Alexander Fishenko was among 11 defendants named in an indictment unsealed in federal court in Brooklyn.
Eight of the defendants, including the 46-year-old Fishenko, were arrested Tuesday night and Wednesday morning and were to be arraigned in Houston; the names of their attorneys were not immediately available. Three others were still being sought.
The indictment alleges that since October 2008, Fishenko and his co-defendants "engaged in a surreptitious and systematic conspiracy" to obtain the high-tech electronics from U.S. makers and suppliers while purposely evading licensing requirements.
The microelectronics are subject to strict government controls. Authorities say they could have a wide range of military uses, including radar and surveillance systems, weapons guidance systems and detonation triggers.
U.S. authorities say the charges come amid a modernization campaign by the Russian military. Officials there are seeking components that are unavailable in Russia and often can only be bought in the United States.
Fishenko, a naturalized U.S. citizen and owner of Houston-based Arc Electronics Inc., was charged with operating inside the U.S. as an unregistered agent of the Russian government.
According to court papers, Fishenko was born in the former Soviet Republic of Kazakhstan and is a graduate of a technical institute in St. Petersburg before coming to America in 1994. He holds U.S. and Russian passports and frequently travels overseas.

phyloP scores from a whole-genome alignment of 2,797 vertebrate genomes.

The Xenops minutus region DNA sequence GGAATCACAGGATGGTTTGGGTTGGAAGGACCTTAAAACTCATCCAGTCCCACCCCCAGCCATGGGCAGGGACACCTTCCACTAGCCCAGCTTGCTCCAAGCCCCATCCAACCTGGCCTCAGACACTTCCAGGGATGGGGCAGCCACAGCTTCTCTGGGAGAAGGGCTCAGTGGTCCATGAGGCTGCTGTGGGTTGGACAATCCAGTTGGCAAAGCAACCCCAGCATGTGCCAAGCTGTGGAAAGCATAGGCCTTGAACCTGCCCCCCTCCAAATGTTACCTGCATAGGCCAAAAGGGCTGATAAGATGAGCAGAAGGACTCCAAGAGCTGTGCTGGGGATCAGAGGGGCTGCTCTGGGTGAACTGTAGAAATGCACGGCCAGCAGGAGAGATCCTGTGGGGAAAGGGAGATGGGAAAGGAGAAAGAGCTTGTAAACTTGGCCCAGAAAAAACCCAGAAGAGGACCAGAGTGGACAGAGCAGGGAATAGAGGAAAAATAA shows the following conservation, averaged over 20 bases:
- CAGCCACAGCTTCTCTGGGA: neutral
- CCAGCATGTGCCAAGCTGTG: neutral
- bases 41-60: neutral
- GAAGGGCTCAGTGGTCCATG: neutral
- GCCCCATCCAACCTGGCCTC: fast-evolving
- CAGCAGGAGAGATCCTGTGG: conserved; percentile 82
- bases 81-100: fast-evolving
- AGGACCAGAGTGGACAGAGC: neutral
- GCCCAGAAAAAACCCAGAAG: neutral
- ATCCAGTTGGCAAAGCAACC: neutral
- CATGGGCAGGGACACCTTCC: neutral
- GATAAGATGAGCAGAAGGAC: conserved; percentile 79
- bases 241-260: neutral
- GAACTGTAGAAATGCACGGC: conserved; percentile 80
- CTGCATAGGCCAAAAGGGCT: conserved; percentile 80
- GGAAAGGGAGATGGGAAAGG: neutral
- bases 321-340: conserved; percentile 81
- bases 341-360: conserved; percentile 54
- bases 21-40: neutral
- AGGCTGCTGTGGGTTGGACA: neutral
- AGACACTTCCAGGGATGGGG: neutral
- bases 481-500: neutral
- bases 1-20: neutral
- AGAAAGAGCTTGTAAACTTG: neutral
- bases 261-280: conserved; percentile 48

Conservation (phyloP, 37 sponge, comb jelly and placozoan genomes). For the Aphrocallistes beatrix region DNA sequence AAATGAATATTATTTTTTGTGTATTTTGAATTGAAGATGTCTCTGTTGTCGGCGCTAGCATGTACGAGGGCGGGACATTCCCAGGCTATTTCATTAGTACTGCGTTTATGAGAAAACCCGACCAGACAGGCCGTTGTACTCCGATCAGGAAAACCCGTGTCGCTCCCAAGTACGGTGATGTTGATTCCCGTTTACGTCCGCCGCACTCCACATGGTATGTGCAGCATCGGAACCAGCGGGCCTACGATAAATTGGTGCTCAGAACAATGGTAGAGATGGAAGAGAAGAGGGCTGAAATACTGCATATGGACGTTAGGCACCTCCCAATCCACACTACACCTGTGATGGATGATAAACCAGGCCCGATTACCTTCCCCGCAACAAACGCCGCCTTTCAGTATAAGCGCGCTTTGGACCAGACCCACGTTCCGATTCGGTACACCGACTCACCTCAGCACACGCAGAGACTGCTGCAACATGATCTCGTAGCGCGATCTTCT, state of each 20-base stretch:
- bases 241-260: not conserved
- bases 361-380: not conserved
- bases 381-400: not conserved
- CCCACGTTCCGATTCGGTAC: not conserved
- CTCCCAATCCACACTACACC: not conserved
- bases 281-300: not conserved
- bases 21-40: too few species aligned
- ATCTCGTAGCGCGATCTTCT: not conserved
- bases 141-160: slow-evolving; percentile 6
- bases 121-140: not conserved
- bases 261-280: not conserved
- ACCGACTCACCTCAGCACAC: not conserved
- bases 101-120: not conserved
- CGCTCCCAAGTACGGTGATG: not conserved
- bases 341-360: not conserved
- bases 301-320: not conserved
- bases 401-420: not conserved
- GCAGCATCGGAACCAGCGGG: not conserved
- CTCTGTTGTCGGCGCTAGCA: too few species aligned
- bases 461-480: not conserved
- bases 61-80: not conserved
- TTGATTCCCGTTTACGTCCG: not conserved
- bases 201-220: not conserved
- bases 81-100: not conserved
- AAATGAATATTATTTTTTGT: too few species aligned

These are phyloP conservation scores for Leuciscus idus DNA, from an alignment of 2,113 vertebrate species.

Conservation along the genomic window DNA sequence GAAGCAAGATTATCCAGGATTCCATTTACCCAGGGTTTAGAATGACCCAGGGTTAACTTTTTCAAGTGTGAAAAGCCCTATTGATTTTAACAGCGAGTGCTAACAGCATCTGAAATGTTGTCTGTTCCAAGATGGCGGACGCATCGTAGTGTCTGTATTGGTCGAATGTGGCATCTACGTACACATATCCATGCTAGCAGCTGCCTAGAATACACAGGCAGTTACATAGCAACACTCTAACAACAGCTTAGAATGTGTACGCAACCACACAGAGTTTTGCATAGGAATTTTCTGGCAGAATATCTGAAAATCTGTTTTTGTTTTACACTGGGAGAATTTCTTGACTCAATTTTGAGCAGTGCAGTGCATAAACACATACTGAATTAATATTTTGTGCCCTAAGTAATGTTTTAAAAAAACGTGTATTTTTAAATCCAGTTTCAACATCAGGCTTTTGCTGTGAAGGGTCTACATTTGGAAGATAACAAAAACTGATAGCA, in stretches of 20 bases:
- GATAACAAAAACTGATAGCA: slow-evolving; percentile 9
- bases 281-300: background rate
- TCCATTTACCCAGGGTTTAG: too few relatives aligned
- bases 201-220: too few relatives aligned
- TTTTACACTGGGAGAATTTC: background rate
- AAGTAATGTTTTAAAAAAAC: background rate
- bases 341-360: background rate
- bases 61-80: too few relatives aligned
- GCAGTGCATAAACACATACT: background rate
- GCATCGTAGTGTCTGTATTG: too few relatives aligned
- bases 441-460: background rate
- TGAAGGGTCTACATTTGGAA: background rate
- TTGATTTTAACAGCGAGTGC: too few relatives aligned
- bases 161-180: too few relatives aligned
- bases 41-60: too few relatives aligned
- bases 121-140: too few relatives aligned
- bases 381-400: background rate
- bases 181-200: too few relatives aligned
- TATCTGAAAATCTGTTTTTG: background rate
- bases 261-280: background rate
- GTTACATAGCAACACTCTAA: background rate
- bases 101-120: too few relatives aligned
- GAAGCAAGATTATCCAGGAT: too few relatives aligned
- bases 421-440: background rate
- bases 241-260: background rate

An analysis of Arc’s accounting records showed a "striking similarity between fluctuations in Arc’s gross revenues and the Russian Federation’s defense spending over the last several years," the court papers say. Investigators also recovered a letter to Arc from a Russian domestic intelligence agency lab complaining that microchips supplied by the company were defective, the papers add.
Phone calls and emails intercepted by U.S. investigators also "constitute devastating evidence of Fishenko’s illegal procurement for the Russian government," the court papers say.
Prosecutors said the evidence revealed repeated attempts by Fishenko to cover his tracks. In one instance in March, he "directed an employee of a Russian procurement firm to ‘make sure that our guys don’t discuss extra information, such as this is for our military client,’" the papers say.
In an earlier conversation, Fishenko favorably referred to a business associate using "a Russian colloquialism for ‘spy’ or ‘secret agent,’" the papers add.
FBI agents in Houston executed a search warrant on Wednesday at Fishenko’s firm. A phone call to the company would not go through.
Associated Press writer Juan A. Lozano in Houston contributed to this report.